CARNATIC MUSIC IN ITS RAWEST FORM

Chennai: Every day the world is taking a step towards ‘going natural’. From organic food to handwoven sarees, people are going back to the basics as they rediscover nature and now, music is no longer an exception to it. ‘Orisai’, an initiative of the No’Mad Projekt, focuses on preserving the original, raw form of Carnatic music by eliminating digital processing. It was launched on Sunday at Bharatiya Vidya Bhavan with an enthralling performance by renowned musician T M Krishna.

“The concept of a carnatic concert production is seldom heard of. I wanted to give the listener a memorable experience of a performance by capturing the various elements of an ensemble in equal parts,” says mridangam artist Praveen Sparsh, founder, The No’Mad Projekt.

The No’Mad project aims to record music in its raw, organic form by eliminating processing. It also seeks to capture diverse creative mediums in their purest form.

The beauty of a song is often lost after it passes through countless processors. The high notes of the vocalist may drown the subtle tunes of the Chitraveena and the audience may skip out on a note or two of the ganjira. And the organic sound of the ensemble becomes history. But Orisai tries to bring back the natural touch to the musical experience.

These performances employ condenser microphones instead of the typical dynamic ones. They are placed at an angle, away from the source, such that they pick up the voice of the artist and sound of the instrument at the same time. Sound flows into a console only to be amplified and not processed.

“Orisai allowed me to hear true, real sound and respond to the music that is situated within that. In a normal miked concert, your voice escapes into the microphone and returns to you through monitors as an amplified and in a sense artificially designed sound,” says T M Krishna. “Therefore, you are not really hearing your voice from inside. In Orisai, the voice was as close to what I feel and hear naturally.”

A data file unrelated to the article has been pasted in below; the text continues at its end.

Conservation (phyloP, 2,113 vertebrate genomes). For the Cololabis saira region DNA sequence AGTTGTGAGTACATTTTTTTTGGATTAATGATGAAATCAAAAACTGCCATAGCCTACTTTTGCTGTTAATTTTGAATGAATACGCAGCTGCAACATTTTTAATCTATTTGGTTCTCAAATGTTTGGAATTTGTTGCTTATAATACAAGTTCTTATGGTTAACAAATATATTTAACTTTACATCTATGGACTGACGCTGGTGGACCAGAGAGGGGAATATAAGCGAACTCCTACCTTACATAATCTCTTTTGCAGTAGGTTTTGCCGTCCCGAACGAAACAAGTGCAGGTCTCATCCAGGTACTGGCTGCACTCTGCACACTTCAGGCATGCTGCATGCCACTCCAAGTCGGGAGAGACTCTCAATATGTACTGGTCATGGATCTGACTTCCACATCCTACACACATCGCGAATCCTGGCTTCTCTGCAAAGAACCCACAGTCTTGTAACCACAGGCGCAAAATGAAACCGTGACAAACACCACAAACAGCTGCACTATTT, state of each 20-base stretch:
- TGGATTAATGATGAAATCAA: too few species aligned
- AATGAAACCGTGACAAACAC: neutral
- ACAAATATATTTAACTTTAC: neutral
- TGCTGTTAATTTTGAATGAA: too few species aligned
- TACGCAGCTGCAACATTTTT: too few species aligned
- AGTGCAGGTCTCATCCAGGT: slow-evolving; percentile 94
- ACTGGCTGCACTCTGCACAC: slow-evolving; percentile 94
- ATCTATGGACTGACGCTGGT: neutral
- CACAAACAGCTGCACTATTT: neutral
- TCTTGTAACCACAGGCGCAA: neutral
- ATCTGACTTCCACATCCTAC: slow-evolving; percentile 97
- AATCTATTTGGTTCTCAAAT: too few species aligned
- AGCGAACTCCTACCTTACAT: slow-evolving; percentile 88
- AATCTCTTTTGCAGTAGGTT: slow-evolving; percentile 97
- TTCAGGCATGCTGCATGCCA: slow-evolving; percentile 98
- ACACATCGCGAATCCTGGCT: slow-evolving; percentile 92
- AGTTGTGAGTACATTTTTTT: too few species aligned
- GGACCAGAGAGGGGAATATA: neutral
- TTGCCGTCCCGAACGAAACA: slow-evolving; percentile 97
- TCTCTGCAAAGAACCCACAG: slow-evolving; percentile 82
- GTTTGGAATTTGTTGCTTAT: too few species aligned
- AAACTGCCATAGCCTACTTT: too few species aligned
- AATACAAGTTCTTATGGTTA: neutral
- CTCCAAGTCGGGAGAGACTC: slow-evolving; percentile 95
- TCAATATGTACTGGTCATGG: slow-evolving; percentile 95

With stage monitors out of the picture, dynamism is at its peak. Fast beats of the mridangam respond to the hollow sounds from the ghatam and the vocalist beautifully chips in to make it a melodious rendition.

“The performing artists are extremely sensitive to the dynamics in the ensemble. And they wonderfully communicate with each other on stage through their music,” says Praveen.

Elegant, simple aesthetics also form an integral part of this idea. The artistic makeover of the stage by art director Susha led to flashy flex banners being replaced with the Orisai logo cut out from plywood. And a dedicated light jockey ensured pleasant lighting.

In the long run, the initiative hopes to make musical communities rethink the nature of music. “Orisai will change the way the audience and organisers understand amplification. Today we have a situation where the microphones, speakers and monitors define music. Orisai inverts that, application is designed according to the nature of the musical form and its aesthetics. This is not audience or artist driven, it is music driven,” says T M Krishna.

[An edited version of this article was published in Times of India, Chennai.]

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